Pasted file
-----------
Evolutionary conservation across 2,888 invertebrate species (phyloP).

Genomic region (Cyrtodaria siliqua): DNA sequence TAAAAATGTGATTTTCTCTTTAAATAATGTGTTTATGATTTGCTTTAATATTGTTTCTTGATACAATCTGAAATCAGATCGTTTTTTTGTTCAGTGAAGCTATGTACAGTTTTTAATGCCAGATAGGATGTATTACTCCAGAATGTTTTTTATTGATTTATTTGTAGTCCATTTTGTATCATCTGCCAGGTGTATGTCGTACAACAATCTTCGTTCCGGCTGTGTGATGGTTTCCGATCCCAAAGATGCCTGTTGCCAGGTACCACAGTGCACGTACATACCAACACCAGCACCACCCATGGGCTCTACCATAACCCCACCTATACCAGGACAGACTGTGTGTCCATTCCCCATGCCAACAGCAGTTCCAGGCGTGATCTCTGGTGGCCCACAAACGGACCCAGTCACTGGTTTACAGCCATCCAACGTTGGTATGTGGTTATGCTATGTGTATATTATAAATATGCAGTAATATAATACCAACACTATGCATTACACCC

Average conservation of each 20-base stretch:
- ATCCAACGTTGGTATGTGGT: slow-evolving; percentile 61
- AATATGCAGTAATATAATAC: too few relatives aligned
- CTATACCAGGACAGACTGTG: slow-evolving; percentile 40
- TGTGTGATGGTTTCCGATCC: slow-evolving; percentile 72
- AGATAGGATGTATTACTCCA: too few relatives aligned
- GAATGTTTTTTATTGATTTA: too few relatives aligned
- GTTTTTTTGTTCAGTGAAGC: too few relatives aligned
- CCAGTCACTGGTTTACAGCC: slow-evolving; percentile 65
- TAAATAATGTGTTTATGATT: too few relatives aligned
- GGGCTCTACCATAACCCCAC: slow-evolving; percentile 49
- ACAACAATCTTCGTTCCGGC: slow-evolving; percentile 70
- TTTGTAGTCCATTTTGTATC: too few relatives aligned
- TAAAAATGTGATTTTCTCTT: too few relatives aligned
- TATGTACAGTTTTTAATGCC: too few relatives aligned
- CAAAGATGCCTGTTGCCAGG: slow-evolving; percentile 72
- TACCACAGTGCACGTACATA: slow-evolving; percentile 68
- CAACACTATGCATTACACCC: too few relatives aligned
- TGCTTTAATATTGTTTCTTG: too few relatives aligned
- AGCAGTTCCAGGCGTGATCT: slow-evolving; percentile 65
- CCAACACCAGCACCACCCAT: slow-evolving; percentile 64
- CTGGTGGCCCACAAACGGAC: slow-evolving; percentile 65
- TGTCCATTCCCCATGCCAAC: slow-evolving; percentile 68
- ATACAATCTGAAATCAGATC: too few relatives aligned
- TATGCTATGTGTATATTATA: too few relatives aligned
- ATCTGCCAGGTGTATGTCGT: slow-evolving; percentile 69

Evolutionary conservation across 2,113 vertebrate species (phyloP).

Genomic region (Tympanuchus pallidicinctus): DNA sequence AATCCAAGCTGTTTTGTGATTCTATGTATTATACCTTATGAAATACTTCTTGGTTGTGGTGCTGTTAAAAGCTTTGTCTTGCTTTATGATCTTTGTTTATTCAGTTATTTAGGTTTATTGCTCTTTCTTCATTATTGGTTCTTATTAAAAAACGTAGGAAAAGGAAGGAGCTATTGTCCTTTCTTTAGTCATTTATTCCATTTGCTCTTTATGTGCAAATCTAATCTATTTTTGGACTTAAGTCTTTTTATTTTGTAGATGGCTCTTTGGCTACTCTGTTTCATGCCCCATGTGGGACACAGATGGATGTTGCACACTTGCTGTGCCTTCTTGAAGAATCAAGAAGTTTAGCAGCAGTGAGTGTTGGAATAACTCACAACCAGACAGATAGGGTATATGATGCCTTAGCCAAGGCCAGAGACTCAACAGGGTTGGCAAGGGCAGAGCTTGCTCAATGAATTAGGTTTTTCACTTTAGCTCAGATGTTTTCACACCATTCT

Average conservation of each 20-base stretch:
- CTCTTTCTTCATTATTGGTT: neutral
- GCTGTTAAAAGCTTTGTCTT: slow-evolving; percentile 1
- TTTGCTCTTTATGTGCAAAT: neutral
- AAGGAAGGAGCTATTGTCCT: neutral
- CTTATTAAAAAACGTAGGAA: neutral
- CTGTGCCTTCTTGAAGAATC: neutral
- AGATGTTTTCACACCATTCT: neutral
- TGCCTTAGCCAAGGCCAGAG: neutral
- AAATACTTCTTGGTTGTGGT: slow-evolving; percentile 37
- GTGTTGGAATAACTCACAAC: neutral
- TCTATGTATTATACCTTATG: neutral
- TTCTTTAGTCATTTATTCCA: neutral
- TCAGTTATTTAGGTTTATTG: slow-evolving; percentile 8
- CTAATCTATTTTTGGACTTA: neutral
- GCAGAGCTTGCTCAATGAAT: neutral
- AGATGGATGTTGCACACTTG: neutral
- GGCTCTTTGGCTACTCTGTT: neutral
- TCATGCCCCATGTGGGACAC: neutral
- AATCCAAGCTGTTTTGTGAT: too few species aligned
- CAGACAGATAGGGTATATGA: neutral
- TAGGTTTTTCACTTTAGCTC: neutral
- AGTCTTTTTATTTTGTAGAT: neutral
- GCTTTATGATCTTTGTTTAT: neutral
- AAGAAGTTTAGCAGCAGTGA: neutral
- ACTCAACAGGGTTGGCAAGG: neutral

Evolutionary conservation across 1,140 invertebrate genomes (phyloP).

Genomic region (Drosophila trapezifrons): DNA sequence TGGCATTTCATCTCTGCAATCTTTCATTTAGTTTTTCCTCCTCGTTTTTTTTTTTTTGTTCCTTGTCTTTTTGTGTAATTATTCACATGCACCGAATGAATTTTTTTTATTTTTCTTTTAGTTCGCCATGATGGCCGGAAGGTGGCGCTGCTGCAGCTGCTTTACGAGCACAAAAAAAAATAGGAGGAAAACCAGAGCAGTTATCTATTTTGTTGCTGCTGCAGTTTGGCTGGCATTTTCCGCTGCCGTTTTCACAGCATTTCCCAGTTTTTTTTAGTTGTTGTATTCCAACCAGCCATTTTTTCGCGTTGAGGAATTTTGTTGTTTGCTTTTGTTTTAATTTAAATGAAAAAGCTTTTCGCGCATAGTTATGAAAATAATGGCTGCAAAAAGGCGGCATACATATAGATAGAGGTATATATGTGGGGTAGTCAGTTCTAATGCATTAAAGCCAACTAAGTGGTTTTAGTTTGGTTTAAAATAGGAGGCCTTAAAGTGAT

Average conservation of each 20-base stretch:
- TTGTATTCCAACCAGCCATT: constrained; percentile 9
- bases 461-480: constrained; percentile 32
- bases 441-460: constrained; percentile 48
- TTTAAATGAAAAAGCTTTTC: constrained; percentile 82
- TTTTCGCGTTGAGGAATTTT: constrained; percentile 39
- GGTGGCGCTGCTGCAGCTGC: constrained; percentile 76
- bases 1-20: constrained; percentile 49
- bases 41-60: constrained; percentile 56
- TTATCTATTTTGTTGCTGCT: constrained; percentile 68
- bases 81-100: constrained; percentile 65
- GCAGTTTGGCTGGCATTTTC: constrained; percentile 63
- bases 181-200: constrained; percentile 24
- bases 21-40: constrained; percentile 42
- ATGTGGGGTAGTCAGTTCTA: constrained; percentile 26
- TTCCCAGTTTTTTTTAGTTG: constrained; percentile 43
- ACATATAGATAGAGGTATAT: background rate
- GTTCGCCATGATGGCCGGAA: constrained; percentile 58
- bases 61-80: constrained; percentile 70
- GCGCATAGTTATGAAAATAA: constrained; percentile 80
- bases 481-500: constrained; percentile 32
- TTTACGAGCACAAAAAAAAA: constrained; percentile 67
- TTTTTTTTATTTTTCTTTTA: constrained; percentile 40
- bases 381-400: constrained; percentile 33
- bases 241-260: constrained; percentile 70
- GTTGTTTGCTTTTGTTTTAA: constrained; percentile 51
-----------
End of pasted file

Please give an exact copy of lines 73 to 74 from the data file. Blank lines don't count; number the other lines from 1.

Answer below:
- ATGTGGGGTAGTCAGTTCTA: constrained; percentile 26
- TTCCCAGTTTTTTTTAGTTG: constrained; percentile 43